Buying a new house is no small purchase, and if you’re in the market for one, you may have to consider tightening the strings on your bank account in preparation.
In addition to the costs of purchasing a new home, you also have to be ready for the expenses that will arrive once you’re a full-fledged homeowner. Things like regular maintenance on items like a pool or your roof can add up, which means your existing budget is going to need some adjusting in order for you to afford the requirements of owning a house.
Fortunately, making a budget is simple, as long as you’re willing to make some financial sacrifices. Here are a few tips for composing a budget, as well as some items to consider when making it.
The first thing to know when assembling a budget is how much money you have to work with.
Add up all your monthly sources of income, from all your household’s breadwinners, to determine the amount you’ll have available. You can easily figure this out by looking at your last pay stub, asking your workplace human resources department, or simply using an online tool like a paycheck calculator.
Next, list out all your current, non-housing expenses, including food, clothing, transportation, utilities, and anything else that takes a bite out of your paycheck.
Don’t just guess – look at your bank statements, receipts, and anything else you may have to source. After this step, you’ll be able to determine how much money you’ll have to spend on your home loan payments and other future costs, such as those related to regular maintenance and future home improvements.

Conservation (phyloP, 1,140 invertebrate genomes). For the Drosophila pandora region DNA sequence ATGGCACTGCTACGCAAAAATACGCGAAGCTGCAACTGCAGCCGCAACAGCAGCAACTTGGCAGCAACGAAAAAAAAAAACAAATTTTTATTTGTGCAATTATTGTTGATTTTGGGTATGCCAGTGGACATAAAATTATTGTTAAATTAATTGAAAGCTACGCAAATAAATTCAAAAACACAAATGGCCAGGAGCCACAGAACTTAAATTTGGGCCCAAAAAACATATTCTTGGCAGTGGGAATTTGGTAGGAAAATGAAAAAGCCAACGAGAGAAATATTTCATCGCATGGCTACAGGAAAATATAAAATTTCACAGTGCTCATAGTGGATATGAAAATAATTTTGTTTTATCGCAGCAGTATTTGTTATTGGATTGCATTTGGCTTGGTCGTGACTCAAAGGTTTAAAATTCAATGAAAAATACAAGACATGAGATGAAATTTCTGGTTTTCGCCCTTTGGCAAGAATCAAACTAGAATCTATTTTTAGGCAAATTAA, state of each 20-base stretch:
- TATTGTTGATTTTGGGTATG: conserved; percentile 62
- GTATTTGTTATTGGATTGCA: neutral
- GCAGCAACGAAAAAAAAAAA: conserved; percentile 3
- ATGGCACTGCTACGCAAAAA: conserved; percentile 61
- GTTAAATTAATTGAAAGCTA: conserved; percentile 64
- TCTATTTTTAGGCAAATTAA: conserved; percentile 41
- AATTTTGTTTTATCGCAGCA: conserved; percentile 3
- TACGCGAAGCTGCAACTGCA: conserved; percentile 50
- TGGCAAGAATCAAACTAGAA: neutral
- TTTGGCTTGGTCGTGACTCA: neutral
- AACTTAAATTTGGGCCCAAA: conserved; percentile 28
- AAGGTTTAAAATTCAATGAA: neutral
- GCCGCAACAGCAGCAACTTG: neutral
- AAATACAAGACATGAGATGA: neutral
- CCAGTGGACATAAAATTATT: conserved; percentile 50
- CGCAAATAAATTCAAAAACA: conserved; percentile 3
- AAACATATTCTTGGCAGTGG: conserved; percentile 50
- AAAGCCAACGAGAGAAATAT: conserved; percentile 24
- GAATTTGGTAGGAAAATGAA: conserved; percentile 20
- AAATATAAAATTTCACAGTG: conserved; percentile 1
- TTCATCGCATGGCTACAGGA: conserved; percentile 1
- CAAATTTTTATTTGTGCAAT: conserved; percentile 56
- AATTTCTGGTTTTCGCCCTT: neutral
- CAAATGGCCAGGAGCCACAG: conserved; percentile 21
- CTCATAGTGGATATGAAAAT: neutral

Figure out the actual cost of being a homeowner — that includes both buying the house, monthly mortgage payments, and actually living in it.
Items like home insurance, utilities, decor, furniture, repair, and transportation should all be considered. Once you determine this spend amount, you can see how much — if anything — you’ll have left over. However, just because you have some money left over doesn’t mean things will remain that way.
Your budget won’t stay static — like other aspects of your life, it’ll evolve over the course of time.
Say you’re currently without dependents and you decide to have children. You can expect your monthly expenses to rise somewhat dramatically. If a new baby raises your expenses to the point where your household income can no longer cover it, you will need to do some adjustments regarding where the rest of your spending is going or the size of the mortgage you plan on.
Once you’ve assigned a purpose to every dollar from your household income, you should feel confident to go through with purchasing a house. Just remember to make room for any curveballs life may throw at you — or changes you expect to happen. With your completed budget, you’ll be able to determine how expensive of a mortgage you can afford and plan out regular costs effectively. Unfortunately, you may find that the home you’ve been eyeing is outside your price range. However, with a few tweaks to your monthly spending, you might be able to squeeze by – or decide to seek out something less costly.
Regardless, you’re the proud owner of a well-balanced budget and have taken a step further towards responsible homeownership!
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